For those who know the history of observation and research into the great apesÕ nest building behaviour, this sudden emphasis on the tree-nest and its anthropological implications is puzzling. Evidently it is dramatically triggered by recent finds of "arboreal anatomical characteristics in Australpithecus and Homo habilis". But, what happened to the apeÕs nest in general and its high complexity (Yerkes/ Yerkes 1929, Groves/ Sabater Pi 1985)? What happened to the terrestric ground nest? What shall we do with the most important characteristic of hominids and humans, bipedic posture and free handedness, if Homo habilis still nested in trees like chimpanzees?

But, let us first see how this recent report looks at nesting behaviour in general. "Nesting unites members of social units during sleep and the long periods before and after sleep." In the process of hominisation, this "may well have had an active socialising function, culminating in home bases ... or fixpoints (Groves and Sabater Pi 1985)." Surprise! Cultural evolution through collective sleep? Is the nest of the great apes only part of a social pattern?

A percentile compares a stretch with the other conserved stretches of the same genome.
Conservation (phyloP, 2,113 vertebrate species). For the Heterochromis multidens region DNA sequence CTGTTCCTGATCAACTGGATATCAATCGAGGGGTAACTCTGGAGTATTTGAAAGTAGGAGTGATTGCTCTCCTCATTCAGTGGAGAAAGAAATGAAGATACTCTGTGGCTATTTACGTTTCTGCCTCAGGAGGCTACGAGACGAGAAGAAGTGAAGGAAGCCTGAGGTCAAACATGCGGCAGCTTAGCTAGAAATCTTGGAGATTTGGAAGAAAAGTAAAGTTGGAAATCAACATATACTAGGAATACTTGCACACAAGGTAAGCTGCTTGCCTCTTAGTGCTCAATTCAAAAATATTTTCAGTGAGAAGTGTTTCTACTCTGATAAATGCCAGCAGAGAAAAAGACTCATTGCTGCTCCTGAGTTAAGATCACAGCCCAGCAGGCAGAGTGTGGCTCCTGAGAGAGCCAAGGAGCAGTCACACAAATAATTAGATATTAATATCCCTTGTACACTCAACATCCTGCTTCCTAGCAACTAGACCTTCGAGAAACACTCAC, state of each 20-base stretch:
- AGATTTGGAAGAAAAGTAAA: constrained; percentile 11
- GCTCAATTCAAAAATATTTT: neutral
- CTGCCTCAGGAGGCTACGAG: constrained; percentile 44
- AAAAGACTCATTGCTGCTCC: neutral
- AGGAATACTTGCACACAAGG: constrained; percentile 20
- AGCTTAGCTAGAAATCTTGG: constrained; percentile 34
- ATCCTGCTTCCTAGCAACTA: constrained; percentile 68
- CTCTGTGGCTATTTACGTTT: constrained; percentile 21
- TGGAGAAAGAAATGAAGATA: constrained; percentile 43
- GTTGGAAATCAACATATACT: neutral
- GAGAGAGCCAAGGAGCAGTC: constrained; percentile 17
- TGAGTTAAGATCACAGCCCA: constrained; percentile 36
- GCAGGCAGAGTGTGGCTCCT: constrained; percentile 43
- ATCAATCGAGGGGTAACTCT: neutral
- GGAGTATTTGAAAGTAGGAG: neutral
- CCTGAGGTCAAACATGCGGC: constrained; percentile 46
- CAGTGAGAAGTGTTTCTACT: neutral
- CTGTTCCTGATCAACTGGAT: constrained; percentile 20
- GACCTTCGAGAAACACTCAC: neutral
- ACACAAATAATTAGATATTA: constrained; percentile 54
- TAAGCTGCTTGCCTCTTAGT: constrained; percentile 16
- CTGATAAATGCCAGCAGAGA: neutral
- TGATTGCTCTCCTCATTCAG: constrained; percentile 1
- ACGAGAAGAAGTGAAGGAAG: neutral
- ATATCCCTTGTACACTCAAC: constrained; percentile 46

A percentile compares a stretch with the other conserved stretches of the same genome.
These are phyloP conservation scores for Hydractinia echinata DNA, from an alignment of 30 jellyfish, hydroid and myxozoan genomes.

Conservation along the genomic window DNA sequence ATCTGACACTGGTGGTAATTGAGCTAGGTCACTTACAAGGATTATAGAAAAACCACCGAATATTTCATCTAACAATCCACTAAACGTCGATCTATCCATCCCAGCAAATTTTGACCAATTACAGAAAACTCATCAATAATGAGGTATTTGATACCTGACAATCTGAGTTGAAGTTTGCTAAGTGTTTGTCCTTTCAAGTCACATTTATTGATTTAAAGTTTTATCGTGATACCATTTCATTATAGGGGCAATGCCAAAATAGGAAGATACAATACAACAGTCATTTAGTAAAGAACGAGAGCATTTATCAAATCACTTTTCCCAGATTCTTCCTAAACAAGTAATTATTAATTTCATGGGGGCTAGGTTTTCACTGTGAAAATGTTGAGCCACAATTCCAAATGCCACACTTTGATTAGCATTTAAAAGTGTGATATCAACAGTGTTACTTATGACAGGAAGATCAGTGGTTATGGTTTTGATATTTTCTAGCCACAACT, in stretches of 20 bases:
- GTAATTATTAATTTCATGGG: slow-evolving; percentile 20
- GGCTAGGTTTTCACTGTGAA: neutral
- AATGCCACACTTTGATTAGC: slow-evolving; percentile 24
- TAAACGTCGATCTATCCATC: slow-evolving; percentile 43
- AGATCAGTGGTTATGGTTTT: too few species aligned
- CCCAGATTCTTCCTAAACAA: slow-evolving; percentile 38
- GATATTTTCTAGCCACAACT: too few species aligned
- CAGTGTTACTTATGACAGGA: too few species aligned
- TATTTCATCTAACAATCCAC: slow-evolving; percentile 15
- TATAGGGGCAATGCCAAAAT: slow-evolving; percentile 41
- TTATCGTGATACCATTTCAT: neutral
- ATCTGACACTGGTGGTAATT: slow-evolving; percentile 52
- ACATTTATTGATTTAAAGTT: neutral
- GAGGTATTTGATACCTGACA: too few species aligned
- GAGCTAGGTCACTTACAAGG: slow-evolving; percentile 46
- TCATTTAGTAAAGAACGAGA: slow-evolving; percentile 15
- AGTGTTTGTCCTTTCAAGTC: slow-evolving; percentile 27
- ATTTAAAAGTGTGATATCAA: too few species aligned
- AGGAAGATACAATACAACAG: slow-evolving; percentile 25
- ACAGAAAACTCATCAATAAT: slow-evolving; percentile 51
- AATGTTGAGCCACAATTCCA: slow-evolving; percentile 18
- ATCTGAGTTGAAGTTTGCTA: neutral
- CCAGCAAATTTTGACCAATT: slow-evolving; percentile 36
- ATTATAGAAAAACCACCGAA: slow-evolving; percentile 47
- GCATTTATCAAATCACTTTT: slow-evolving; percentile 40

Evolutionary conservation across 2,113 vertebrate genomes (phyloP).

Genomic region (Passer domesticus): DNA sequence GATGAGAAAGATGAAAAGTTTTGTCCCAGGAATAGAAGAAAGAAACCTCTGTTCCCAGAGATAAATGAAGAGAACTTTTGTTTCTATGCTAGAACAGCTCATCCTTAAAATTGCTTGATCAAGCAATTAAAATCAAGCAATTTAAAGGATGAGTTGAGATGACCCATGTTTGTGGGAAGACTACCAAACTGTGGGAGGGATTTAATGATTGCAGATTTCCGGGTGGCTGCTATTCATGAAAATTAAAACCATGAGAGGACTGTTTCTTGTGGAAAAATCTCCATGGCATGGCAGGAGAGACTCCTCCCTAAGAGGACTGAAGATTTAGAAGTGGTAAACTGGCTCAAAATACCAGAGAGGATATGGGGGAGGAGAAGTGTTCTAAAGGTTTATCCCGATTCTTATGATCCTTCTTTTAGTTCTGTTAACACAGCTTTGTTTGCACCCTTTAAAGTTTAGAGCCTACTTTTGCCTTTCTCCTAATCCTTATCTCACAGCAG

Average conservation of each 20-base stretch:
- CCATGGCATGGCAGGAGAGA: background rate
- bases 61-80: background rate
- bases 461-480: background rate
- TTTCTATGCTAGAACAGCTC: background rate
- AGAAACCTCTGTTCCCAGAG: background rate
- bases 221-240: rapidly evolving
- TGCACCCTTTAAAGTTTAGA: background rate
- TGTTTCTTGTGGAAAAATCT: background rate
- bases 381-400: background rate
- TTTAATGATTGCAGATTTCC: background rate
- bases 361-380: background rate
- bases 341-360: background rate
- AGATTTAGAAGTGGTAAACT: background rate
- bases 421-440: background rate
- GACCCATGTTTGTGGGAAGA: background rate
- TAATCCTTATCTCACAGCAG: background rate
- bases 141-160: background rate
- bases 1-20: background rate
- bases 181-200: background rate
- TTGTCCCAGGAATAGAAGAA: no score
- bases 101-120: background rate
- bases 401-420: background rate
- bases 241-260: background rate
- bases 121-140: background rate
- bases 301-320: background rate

Evidently, the structural elements of nest-building have moved into the background. Sabater Pi et. al.'s evaluation of nest building in general adheres to the recent 'evolution theory' of the apeÕs nest (Fruth and Hohmann, 1996:from 'feeding nest' on the ground to sleeping nest in trees) and the resulting new interpretation of the nest in the framework of sleep. Sleep is considered positive for socialisation.

In spite of these substantial structural losses Sabater Pi et. al. still cling to their former extrapolation of the apesÕ nests in direct line to hunter-gatherersÕ camps as 'fixpoints'. But, how do they now trace this line from nests high up in trees, located in dense forest-refuges, down to the terrestric campsites of gatherer / hunter societies with their shelters and huts? Note that already the discussion in Groves/Sabater Pi (1985) was fairly naive in view of the nest's cultural extrapolation. Camps of hunter-gatherers were simply called "nests" in several cases and the question "Why did nests become reusable and long lasting?" [in view of gatherer / hunter's camps] demonstrates a complete ignorance of the structural complexity of the nest and its evolution.<2>